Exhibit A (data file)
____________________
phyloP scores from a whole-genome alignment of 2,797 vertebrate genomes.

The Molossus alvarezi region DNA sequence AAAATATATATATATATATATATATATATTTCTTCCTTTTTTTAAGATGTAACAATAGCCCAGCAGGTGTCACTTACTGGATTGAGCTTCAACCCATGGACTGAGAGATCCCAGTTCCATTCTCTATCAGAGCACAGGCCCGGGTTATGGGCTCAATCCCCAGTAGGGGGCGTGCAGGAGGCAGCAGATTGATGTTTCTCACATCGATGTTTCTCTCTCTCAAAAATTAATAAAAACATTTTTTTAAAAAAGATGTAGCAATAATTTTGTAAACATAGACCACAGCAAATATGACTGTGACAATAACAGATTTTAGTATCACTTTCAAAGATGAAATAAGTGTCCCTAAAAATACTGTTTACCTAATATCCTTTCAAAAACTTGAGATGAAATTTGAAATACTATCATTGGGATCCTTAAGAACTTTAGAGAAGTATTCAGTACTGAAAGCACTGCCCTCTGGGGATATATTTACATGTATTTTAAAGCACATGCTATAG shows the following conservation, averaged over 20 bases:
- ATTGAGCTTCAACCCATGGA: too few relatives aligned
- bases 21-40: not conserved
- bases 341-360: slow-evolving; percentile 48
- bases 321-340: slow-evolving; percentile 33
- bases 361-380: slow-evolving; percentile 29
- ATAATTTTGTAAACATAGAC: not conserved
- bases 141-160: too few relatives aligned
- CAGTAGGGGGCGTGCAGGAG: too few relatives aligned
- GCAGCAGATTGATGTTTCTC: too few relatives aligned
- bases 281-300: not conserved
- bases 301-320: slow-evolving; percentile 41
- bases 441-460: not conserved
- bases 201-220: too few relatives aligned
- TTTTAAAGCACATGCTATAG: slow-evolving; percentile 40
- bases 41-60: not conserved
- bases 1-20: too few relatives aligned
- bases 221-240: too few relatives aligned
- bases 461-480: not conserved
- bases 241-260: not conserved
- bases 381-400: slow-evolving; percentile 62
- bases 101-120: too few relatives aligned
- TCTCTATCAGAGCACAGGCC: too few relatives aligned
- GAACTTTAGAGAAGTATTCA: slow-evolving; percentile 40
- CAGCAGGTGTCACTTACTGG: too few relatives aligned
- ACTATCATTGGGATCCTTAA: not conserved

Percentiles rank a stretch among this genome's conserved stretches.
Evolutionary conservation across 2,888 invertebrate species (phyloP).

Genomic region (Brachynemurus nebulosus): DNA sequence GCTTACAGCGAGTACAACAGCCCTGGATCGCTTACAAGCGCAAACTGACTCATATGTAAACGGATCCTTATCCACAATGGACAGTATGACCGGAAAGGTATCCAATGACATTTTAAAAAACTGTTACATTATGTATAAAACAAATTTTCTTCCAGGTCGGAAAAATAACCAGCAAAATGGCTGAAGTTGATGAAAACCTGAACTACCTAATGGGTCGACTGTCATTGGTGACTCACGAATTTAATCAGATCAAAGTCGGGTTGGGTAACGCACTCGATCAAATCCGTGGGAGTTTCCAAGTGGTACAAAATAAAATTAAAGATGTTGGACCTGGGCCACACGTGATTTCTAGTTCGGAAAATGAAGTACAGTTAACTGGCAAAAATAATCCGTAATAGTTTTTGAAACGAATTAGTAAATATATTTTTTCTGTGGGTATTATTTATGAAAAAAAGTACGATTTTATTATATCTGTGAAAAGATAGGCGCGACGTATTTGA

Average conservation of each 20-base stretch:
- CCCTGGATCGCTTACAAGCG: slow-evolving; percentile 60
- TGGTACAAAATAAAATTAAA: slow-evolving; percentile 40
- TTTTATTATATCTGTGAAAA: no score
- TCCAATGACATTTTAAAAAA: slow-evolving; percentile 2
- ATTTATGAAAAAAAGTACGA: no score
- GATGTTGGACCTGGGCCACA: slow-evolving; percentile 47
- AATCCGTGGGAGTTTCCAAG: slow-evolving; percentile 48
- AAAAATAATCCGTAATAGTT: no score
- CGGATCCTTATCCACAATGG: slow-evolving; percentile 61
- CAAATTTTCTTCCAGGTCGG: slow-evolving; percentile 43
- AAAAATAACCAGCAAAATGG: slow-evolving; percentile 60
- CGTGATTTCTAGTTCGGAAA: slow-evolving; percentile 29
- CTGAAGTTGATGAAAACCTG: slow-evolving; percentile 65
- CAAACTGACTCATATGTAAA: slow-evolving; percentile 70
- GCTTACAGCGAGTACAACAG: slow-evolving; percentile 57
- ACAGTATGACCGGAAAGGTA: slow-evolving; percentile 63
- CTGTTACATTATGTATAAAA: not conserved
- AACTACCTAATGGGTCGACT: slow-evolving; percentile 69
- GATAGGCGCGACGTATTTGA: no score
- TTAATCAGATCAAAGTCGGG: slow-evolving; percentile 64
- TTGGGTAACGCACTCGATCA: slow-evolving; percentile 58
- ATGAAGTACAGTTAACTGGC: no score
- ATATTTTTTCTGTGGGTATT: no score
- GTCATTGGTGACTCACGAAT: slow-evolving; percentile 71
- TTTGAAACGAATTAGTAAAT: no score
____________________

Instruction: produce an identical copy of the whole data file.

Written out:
phyloP scores from a whole-genome alignment of 2,797 vertebrate genomes.

The Molossus alvarezi region DNA sequence AAAATATATATATATATATATATATATATTTCTTCCTTTTTTTAAGATGTAACAATAGCCCAGCAGGTGTCACTTACTGGATTGAGCTTCAACCCATGGACTGAGAGATCCCAGTTCCATTCTCTATCAGAGCACAGGCCCGGGTTATGGGCTCAATCCCCAGTAGGGGGCGTGCAGGAGGCAGCAGATTGATGTTTCTCACATCGATGTTTCTCTCTCTCAAAAATTAATAAAAACATTTTTTTAAAAAAGATGTAGCAATAATTTTGTAAACATAGACCACAGCAAATATGACTGTGACAATAACAGATTTTAGTATCACTTTCAAAGATGAAATAAGTGTCCCTAAAAATACTGTTTACCTAATATCCTTTCAAAAACTTGAGATGAAATTTGAAATACTATCATTGGGATCCTTAAGAACTTTAGAGAAGTATTCAGTACTGAAAGCACTGCCCTCTGGGGATATATTTACATGTATTTTAAAGCACATGCTATAG shows the following conservation, averaged over 20 bases:
- ATTGAGCTTCAACCCATGGA: too few relatives aligned
- bases 21-40: not conserved
- bases 341-360: slow-evolving; percentile 48
- bases 321-340: slow-evolving; percentile 33
- bases 361-380: slow-evolving; percentile 29
- ATAATTTTGTAAACATAGAC: not conserved
- bases 141-160: too few relatives aligned
- CAGTAGGGGGCGTGCAGGAG: too few relatives aligned
- GCAGCAGATTGATGTTTCTC: too few relatives aligned
- bases 281-300: not conserved
- bases 301-320: slow-evolving; percentile 41
- bases 441-460: not conserved
- bases 201-220: too few relatives aligned
- TTTTAAAGCACATGCTATAG: slow-evolving; percentile 40
- bases 41-60: not conserved
- bases 1-20: too few relatives aligned
- bases 221-240: too few relatives aligned
- bases 461-480: not conserved
- bases 241-260: not conserved
- bases 381-400: slow-evolving; percentile 62
- bases 101-120: too few relatives aligned
- TCTCTATCAGAGCACAGGCC: too few relatives aligned
- GAACTTTAGAGAAGTATTCA: slow-evolving; percentile 40
- CAGCAGGTGTCACTTACTGG: too few relatives aligned
- ACTATCATTGGGATCCTTAA: not conserved

Percentiles rank a stretch among this genome's conserved stretches.
Evolutionary conservation across 2,888 invertebrate species (phyloP).

Genomic region (Brachynemurus nebulosus): DNA sequence GCTTACAGCGAGTACAACAGCCCTGGATCGCTTACAAGCGCAAACTGACTCATATGTAAACGGATCCTTATCCACAATGGACAGTATGACCGGAAAGGTATCCAATGACATTTTAAAAAACTGTTACATTATGTATAAAACAAATTTTCTTCCAGGTCGGAAAAATAACCAGCAAAATGGCTGAAGTTGATGAAAACCTGAACTACCTAATGGGTCGACTGTCATTGGTGACTCACGAATTTAATCAGATCAAAGTCGGGTTGGGTAACGCACTCGATCAAATCCGTGGGAGTTTCCAAGTGGTACAAAATAAAATTAAAGATGTTGGACCTGGGCCACACGTGATTTCTAGTTCGGAAAATGAAGTACAGTTAACTGGCAAAAATAATCCGTAATAGTTTTTGAAACGAATTAGTAAATATATTTTTTCTGTGGGTATTATTTATGAAAAAAAGTACGATTTTATTATATCTGTGAAAAGATAGGCGCGACGTATTTGA

Average conservation of each 20-base stretch:
- CCCTGGATCGCTTACAAGCG: slow-evolving; percentile 60
- TGGTACAAAATAAAATTAAA: slow-evolving; percentile 40
- TTTTATTATATCTGTGAAAA: no score
- TCCAATGACATTTTAAAAAA: slow-evolving; percentile 2
- ATTTATGAAAAAAAGTACGA: no score
- GATGTTGGACCTGGGCCACA: slow-evolving; percentile 47
- AATCCGTGGGAGTTTCCAAG: slow-evolving; percentile 48
- AAAAATAATCCGTAATAGTT: no score
- CGGATCCTTATCCACAATGG: slow-evolving; percentile 61
- CAAATTTTCTTCCAGGTCGG: slow-evolving; percentile 43
- AAAAATAACCAGCAAAATGG: slow-evolving; percentile 60
- CGTGATTTCTAGTTCGGAAA: slow-evolving; percentile 29
- CTGAAGTTGATGAAAACCTG: slow-evolving; percentile 65
- CAAACTGACTCATATGTAAA: slow-evolving; percentile 70
- GCTTACAGCGAGTACAACAG: slow-evolving; percentile 57
- ACAGTATGACCGGAAAGGTA: slow-evolving; percentile 63
- CTGTTACATTATGTATAAAA: not conserved
- AACTACCTAATGGGTCGACT: slow-evolving; percentile 69
- GATAGGCGCGACGTATTTGA: no score
- TTAATCAGATCAAAGTCGGG: slow-evolving; percentile 64
- TTGGGTAACGCACTCGATCA: slow-evolving; percentile 58
- ATGAAGTACAGTTAACTGGC: no score
- ATATTTTTTCTGTGGGTATT: no score
- GTCATTGGTGACTCACGAAT: slow-evolving; percentile 71
- TTTGAAACGAATTAGTAAAT: no score